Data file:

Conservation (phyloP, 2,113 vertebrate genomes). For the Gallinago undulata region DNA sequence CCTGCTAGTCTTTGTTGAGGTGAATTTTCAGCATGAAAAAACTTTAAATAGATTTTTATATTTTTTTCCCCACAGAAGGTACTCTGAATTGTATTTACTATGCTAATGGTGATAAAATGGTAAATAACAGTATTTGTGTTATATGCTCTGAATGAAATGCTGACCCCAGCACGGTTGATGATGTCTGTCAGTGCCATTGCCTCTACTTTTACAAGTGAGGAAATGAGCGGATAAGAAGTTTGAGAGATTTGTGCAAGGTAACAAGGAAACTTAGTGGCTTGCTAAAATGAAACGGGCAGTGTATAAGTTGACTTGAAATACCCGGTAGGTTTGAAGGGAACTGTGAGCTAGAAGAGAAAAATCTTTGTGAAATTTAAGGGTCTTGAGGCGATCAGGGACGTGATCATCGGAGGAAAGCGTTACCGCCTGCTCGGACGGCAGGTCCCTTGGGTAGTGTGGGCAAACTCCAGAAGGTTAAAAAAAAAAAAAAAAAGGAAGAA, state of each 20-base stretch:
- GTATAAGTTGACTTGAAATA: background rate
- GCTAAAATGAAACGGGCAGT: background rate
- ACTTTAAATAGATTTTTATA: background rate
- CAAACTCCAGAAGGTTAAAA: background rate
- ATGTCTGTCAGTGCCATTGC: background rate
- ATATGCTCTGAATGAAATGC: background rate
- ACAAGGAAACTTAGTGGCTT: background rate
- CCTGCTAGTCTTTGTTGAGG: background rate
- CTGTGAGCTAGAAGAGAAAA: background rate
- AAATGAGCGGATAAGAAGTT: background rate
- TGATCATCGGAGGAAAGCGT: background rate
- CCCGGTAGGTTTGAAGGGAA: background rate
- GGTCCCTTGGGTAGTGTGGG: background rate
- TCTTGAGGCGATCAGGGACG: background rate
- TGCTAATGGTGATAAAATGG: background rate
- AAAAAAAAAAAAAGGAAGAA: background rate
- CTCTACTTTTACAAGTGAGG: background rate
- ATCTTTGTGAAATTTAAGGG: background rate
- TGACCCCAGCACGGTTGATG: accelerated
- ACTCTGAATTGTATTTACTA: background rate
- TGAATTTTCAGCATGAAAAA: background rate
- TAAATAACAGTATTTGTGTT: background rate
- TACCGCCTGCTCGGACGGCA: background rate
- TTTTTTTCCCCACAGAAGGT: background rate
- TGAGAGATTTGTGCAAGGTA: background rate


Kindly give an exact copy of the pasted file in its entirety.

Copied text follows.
Conservation (phyloP, 2,113 vertebrate genomes). For the Gallinago undulata region DNA sequence CCTGCTAGTCTTTGTTGAGGTGAATTTTCAGCATGAAAAAACTTTAAATAGATTTTTATATTTTTTTCCCCACAGAAGGTACTCTGAATTGTATTTACTATGCTAATGGTGATAAAATGGTAAATAACAGTATTTGTGTTATATGCTCTGAATGAAATGCTGACCCCAGCACGGTTGATGATGTCTGTCAGTGCCATTGCCTCTACTTTTACAAGTGAGGAAATGAGCGGATAAGAAGTTTGAGAGATTTGTGCAAGGTAACAAGGAAACTTAGTGGCTTGCTAAAATGAAACGGGCAGTGTATAAGTTGACTTGAAATACCCGGTAGGTTTGAAGGGAACTGTGAGCTAGAAGAGAAAAATCTTTGTGAAATTTAAGGGTCTTGAGGCGATCAGGGACGTGATCATCGGAGGAAAGCGTTACCGCCTGCTCGGACGGCAGGTCCCTTGGGTAGTGTGGGCAAACTCCAGAAGGTTAAAAAAAAAAAAAAAAAGGAAGAA, state of each 20-base stretch:
- GTATAAGTTGACTTGAAATA: background rate
- GCTAAAATGAAACGGGCAGT: background rate
- ACTTTAAATAGATTTTTATA: background rate
- CAAACTCCAGAAGGTTAAAA: background rate
- ATGTCTGTCAGTGCCATTGC: background rate
- ATATGCTCTGAATGAAATGC: background rate
- ACAAGGAAACTTAGTGGCTT: background rate
- CCTGCTAGTCTTTGTTGAGG: background rate
- CTGTGAGCTAGAAGAGAAAA: background rate
- AAATGAGCGGATAAGAAGTT: background rate
- TGATCATCGGAGGAAAGCGT: background rate
- CCCGGTAGGTTTGAAGGGAA: background rate
- GGTCCCTTGGGTAGTGTGGG: background rate
- TCTTGAGGCGATCAGGGACG: background rate
- TGCTAATGGTGATAAAATGG: background rate
- AAAAAAAAAAAAAGGAAGAA: background rate
- CTCTACTTTTACAAGTGAGG: background rate
- ATCTTTGTGAAATTTAAGGG: background rate
- TGACCCCAGCACGGTTGATG: accelerated
- ACTCTGAATTGTATTTACTA: background rate
- TGAATTTTCAGCATGAAAAA: background rate
- TAAATAACAGTATTTGTGTT: background rate
- TACCGCCTGCTCGGACGGCA: background rate
- TTTTTTTCCCCACAGAAGGT: background rate
- TGAGAGATTTGTGCAAGGTA: background rate